A picture and caption on the front page of the April 25 Arkansas Democrat-Gazette caught my eye and, I admit, got my blood boiling.
The picture is of a pastor in Tuckerman sitting on his front porch bench with a wry smile on his face. The caption says he "would not encourage his congregation to get the vaccines that he calls unproven. 'People don't want to take something or do something because someone said you got to do this.'"
Poor grammar aside, I find his attitude appalling and, frankly, unbiblical.
I sat on my response to this for a few days, wondering if my feelings might moderate a bit, or that my blood might cool. No, that didn't happen. I wonder if that pastor has ever read Jesus' admonition concerning the Great Commandment: that we are to love God with all our heart, mind, and soul, and our neighbor as ourselves.
And lest we think Jesus was the originator of this idea, you will find it firmly ensconced in the Hebrew scriptures as well. It seems to me that one way for us to love our neighbor is to care for that person's health and welfare.
I saw a drawing some weeks ago that depicted a conversation between a mother and daughter. The little girl asked her mommy what the scar was on the upper part of her arm. "It's from my smallpox vaccination," she replied. "Why don't I have one?" her daughter asked. "Because it worked," was the reply.
I grew up in the era of polio, knew others who had suffered from it, heard stories from my mother of how she isolated my brothers and me from those who had been exposed to it. And I remember receiving the vaccinations, an experience I did not appreciate then but certainly do now.
I've been a Rotarian since the late 1980s when Rotary International picked up the mantle of eliminating polio throughout the world. In those 30-plus years we have made great strides in reaching our goal, but we're not quite there. Why? Because there are pockets of people in other parts of the world who distrust our motives and fight against those who administer what is not now a needle-induced vaccine but a simple drop on the tongue. They seem to think it is some Western-conceived domination plot.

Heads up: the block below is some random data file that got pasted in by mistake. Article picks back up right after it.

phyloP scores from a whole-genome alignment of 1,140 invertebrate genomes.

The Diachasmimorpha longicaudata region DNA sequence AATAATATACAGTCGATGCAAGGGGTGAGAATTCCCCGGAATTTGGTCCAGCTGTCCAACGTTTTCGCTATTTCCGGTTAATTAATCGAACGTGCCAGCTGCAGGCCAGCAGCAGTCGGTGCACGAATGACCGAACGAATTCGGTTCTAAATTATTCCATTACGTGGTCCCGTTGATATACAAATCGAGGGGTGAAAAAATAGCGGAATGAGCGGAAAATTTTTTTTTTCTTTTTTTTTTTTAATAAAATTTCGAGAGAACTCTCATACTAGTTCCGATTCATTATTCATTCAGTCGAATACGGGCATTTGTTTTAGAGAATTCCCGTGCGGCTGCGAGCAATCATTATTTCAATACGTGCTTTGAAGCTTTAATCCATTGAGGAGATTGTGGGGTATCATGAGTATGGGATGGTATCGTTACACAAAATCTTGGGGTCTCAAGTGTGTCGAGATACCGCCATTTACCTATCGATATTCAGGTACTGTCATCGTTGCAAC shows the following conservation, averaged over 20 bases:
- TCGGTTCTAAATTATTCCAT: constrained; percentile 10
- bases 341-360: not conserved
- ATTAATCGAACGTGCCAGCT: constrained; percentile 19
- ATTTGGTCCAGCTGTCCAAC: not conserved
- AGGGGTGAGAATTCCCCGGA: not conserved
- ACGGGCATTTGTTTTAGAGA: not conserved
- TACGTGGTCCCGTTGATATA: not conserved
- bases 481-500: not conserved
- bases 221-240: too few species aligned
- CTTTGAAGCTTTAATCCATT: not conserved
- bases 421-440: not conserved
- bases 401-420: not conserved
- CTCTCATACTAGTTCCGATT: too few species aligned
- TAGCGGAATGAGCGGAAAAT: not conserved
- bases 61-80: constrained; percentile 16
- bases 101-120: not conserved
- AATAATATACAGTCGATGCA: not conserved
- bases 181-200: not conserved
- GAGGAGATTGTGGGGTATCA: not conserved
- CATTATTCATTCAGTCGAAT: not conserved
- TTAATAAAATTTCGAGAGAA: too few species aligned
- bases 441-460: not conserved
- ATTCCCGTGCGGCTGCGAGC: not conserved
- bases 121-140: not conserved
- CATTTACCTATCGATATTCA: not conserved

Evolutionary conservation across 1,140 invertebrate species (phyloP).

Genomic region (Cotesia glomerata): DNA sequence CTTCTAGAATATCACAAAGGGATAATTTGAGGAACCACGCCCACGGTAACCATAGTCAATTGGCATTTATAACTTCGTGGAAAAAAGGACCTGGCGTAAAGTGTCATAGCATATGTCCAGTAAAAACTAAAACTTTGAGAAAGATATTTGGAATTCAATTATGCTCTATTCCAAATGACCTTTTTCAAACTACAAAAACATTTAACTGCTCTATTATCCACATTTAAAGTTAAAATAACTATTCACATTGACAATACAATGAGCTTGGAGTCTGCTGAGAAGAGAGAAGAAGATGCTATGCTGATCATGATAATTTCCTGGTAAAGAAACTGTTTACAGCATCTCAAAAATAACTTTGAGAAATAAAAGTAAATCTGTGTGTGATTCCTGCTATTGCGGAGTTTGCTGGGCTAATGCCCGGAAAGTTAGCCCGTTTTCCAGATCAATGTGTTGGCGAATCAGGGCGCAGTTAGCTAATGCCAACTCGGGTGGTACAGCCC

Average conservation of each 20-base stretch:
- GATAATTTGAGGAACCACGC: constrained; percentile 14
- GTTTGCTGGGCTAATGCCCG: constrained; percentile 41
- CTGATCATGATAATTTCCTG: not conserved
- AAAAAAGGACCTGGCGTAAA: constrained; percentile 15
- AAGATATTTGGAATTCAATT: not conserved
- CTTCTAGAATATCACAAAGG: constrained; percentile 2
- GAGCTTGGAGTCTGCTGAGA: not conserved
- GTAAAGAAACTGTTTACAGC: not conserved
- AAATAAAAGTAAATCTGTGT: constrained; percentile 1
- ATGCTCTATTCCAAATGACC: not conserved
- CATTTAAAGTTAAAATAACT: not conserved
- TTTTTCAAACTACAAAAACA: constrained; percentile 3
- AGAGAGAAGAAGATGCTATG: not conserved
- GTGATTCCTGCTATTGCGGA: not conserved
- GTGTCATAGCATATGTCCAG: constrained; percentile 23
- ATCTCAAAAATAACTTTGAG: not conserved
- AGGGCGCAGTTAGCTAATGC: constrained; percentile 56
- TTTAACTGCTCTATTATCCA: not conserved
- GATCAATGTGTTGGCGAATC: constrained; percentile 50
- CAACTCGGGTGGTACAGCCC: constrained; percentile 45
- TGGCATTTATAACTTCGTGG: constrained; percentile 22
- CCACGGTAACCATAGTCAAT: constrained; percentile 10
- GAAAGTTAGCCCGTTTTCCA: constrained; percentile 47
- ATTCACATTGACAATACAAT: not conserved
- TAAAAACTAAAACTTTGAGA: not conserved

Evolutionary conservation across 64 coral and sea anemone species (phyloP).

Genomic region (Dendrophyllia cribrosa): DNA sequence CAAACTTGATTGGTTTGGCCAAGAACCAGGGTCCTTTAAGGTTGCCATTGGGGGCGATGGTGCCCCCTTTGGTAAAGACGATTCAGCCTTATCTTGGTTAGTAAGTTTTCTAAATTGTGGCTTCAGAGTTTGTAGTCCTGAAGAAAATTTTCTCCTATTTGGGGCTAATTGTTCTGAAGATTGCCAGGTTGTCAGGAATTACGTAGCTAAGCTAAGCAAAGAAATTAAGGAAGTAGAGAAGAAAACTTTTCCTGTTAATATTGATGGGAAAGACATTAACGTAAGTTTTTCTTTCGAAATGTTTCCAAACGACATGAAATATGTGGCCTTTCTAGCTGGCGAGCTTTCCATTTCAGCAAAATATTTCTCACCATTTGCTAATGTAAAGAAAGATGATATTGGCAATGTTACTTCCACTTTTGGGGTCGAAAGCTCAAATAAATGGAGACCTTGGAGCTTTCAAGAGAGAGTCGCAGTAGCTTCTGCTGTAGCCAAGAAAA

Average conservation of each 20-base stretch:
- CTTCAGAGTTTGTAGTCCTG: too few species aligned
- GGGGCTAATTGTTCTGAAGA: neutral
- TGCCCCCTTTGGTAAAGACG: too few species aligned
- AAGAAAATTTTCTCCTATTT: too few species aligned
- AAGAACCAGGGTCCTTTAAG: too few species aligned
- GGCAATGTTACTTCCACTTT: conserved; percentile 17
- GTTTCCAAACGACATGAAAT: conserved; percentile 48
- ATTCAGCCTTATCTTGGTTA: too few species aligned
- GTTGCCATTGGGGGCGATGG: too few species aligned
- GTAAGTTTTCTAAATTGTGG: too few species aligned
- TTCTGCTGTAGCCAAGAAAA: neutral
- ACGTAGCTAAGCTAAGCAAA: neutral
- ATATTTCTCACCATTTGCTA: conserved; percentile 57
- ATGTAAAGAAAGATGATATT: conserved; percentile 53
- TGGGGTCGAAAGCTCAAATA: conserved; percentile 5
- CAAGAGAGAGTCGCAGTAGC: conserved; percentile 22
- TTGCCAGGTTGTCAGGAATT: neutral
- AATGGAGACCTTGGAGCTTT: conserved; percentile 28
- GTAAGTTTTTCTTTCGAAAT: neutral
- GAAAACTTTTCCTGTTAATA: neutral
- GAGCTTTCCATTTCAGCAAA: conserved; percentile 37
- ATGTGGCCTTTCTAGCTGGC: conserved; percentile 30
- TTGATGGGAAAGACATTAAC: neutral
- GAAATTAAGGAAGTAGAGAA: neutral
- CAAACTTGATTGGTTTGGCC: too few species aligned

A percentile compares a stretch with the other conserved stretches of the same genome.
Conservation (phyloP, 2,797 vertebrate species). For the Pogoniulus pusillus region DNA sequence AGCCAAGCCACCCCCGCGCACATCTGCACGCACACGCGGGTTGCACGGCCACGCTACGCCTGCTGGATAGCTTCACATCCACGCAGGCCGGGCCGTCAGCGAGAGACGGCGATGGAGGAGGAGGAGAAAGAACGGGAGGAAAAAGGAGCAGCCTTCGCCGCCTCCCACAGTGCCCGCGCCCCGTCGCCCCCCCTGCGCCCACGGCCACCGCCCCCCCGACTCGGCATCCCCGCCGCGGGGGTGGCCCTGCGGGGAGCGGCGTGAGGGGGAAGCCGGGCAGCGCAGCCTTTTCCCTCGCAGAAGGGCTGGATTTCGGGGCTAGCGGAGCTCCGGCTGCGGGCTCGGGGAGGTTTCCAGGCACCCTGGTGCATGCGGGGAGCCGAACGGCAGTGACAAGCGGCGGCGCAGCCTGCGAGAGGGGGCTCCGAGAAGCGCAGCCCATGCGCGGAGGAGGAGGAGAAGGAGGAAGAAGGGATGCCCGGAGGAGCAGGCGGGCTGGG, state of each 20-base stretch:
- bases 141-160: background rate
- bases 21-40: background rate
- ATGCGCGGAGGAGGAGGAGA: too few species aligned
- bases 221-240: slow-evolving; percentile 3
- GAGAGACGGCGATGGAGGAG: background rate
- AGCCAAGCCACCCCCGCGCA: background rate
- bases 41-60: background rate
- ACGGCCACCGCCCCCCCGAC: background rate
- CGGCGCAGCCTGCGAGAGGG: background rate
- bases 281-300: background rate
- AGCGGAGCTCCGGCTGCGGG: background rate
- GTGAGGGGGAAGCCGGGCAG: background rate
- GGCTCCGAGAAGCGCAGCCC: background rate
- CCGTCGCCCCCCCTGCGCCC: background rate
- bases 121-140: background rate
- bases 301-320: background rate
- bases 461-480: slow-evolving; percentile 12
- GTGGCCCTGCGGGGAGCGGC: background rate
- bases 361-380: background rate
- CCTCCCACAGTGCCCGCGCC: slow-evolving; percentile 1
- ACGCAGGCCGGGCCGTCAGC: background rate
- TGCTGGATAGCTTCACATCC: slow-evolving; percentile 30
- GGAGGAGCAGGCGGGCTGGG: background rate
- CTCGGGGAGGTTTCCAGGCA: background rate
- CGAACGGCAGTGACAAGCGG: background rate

I never thought I would see that happening in my own country. Fortunately, when Jonas Salk invented the vaccine, there was little resistance here in the United States. We did not hear people saying they didn't want to take it "because someone said you got to do this."
We trusted that this would provide the necessary response to a horrible, crippling disease. We gladly responded. And while polio is still found in some parts of the world, that is not true here in our country.
If you have not yet received your vaccination(s), I encourage you to do so as soon as possible. Do it, please, as an act of faith and love.
And finally, until the pandemic is ended, why resist wearing a mask in public? While you may be protected by means of a vaccination (and if you are, good for you), you might encounter someone who is not.
That person is your neighbor, and to love that neighbor is to seek his or her welfare. From my perspective, doing all you can to overcome our current pandemic is a spiritual issue ... even when your blood is boiling.
Randy L. Hyde lives in Little Rock and is a retired pastor.